Chief Software Architect Ray Ozzie leaving Microsoft

Microsoft logoIn a very surprising move, Microsoft has announced that Ray Ozzie, Microsoft's Chief Software Architect, will be stepping down from his position and leaving the company after a transition period. Microsoft CEO Steve Ballmer revealed the news in an e-mail to employees this afternoon, which was then posted for the public to see as a press release.

Ballmer said Ozzie won't leave right away, but did mention that he "will be onboard for a while" and "following the natural transition time with his teams but before he retires from Microsoft, Ray will be focusing his efforts in the broader area of entertainment where Microsoft has many ongoing investments [in other words, Xbox and Windows Phone]. While he'll continue to report to me during the transition, the CSA role was unique and I won't refill the role after Ray's departure," wrote Ballmer in the message. "We have a strong planning process, strong technical leaders in each business group and strong innovation heading to the market."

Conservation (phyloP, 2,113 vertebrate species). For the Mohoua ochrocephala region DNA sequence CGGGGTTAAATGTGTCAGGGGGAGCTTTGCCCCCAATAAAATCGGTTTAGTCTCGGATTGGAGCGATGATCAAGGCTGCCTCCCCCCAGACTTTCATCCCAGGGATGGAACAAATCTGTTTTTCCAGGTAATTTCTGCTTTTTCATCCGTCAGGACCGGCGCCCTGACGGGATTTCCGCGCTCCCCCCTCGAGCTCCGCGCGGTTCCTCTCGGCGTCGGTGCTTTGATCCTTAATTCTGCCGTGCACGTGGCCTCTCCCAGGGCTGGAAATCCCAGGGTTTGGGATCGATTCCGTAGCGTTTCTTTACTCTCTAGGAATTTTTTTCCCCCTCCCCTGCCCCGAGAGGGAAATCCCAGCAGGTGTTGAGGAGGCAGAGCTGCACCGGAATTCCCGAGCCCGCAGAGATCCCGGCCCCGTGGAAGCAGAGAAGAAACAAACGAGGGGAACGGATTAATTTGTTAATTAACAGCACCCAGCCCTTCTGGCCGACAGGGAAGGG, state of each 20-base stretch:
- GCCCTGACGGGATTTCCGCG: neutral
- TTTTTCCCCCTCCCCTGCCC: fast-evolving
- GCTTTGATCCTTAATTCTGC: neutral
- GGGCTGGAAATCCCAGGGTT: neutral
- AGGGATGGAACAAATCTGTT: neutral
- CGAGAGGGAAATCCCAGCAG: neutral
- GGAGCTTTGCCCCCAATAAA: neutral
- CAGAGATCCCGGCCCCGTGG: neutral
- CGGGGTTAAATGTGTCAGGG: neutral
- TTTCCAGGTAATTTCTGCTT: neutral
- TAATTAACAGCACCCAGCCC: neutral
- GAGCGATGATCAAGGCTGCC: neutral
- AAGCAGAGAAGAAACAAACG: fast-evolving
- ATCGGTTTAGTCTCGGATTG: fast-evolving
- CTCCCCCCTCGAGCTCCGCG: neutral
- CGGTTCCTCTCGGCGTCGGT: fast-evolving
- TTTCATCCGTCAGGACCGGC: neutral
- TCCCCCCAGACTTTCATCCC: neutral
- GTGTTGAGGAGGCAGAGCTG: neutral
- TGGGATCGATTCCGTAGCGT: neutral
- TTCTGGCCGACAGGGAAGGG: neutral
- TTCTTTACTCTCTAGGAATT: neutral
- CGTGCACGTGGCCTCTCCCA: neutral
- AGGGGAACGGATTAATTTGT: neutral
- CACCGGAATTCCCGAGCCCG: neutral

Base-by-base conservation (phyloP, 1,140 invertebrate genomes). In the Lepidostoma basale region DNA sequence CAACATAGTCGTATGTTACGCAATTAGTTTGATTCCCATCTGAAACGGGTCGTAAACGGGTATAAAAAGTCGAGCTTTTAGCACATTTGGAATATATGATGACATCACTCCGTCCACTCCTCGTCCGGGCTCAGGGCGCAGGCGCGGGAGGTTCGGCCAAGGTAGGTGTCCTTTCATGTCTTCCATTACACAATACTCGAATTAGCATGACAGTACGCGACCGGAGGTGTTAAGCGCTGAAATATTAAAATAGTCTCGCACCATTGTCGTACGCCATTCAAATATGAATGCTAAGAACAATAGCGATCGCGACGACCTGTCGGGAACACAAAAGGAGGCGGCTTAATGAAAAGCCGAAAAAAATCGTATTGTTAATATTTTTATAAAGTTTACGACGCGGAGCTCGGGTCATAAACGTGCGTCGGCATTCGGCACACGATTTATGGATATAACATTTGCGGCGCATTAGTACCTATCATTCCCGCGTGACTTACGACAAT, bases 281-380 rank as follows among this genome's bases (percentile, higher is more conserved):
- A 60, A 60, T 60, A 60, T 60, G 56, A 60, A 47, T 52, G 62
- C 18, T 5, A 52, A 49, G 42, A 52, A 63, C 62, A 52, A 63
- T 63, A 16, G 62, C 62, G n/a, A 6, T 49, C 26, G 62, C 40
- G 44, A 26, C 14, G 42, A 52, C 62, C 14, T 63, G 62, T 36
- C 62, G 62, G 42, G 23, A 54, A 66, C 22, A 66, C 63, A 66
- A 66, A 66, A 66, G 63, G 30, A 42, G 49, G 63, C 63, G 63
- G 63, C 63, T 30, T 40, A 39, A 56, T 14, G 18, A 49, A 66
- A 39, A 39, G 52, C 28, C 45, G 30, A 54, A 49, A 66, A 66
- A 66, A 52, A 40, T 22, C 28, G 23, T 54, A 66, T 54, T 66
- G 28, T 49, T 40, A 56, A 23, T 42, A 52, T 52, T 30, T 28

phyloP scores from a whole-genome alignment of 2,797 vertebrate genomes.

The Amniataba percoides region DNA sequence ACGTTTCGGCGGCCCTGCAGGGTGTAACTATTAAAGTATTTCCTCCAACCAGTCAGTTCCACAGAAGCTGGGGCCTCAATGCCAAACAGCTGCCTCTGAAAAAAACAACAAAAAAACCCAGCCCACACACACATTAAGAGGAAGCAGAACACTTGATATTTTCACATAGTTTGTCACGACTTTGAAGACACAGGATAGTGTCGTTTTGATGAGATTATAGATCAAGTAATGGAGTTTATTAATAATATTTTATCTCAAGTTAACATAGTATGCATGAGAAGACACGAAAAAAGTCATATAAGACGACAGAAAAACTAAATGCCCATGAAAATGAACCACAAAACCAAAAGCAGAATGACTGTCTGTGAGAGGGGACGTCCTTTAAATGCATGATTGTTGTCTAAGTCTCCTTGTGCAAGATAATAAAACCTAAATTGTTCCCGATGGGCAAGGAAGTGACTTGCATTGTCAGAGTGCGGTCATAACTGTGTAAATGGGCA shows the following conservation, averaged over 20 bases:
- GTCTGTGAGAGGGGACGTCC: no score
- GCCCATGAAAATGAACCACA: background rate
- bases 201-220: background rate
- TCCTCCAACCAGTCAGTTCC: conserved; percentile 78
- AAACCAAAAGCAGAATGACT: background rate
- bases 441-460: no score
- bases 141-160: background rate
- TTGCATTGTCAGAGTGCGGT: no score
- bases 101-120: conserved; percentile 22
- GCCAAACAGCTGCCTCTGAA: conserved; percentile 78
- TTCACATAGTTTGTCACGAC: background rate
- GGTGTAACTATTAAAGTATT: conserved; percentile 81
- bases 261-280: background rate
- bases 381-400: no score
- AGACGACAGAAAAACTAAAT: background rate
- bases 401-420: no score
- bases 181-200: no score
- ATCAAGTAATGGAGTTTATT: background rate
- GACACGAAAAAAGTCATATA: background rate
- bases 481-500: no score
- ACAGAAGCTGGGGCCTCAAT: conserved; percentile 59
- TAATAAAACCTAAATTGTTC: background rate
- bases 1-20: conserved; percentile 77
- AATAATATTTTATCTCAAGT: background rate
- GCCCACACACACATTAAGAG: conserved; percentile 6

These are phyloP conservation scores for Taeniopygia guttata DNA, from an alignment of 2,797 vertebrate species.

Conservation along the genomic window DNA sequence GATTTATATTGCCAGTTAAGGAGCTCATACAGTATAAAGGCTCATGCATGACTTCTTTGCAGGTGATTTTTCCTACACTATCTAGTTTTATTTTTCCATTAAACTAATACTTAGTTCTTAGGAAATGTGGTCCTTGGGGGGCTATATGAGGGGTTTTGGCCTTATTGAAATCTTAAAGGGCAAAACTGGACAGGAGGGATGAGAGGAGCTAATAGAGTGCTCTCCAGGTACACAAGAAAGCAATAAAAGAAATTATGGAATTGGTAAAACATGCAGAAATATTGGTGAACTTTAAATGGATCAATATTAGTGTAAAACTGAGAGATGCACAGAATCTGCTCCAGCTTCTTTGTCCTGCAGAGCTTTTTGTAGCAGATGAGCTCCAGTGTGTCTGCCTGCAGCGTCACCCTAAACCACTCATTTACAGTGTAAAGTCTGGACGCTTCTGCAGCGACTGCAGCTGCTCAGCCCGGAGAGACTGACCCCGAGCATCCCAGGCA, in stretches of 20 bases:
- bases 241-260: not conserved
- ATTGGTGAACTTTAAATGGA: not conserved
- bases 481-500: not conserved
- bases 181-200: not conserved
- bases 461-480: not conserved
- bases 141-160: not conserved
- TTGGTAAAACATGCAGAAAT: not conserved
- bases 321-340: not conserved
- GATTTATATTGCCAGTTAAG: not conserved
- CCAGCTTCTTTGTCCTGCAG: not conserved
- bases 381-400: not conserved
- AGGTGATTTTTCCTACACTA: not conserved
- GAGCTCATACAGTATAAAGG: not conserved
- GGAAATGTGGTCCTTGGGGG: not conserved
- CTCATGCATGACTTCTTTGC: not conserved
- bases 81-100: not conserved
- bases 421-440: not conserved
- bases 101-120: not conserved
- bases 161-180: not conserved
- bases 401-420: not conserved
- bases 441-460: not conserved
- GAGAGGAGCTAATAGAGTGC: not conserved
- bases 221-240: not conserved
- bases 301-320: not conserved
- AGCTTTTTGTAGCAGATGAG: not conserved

Ozzie joined Microsoft in 2005 when the software giant acquired his company Groove Networks. In 2006, when Gates announced his upcoming retirement from day-to-day activities at Microsoft, Ozzie took over Bill Gates' position as Chief Software Architect and Ballmer assumed Gates' other role as CEO.

Ray Ozzie

Ballmer credited Ozzie with conceiving, incubating, and shepherding Windows Azure, Microsoft's cloud platform, and during the past year, Ozzie has been pushing Microsoft's cloud computing strategy. His most recent project was the creation of FUSE Labs, a group looking at social computing. FUSE Labs is behind the Microsoft/Facebook collaboration

Ray Ozzie is (or was) the most senior technical person at Microsoft, regarded by many as the person intended to provide the company's technical vision after the departure of Bill Gates. However, Ozzie's role at Microsoft has never seemed particularly clear, and company insiders felt his impact was superficial. It's also claimed that he rubbed other Microsoft employees the wrong way: a believable claim, having seen the way he corrected Steve Ballmer on-stage at the All Things D conference earlier this year.

Tags: Microsoft

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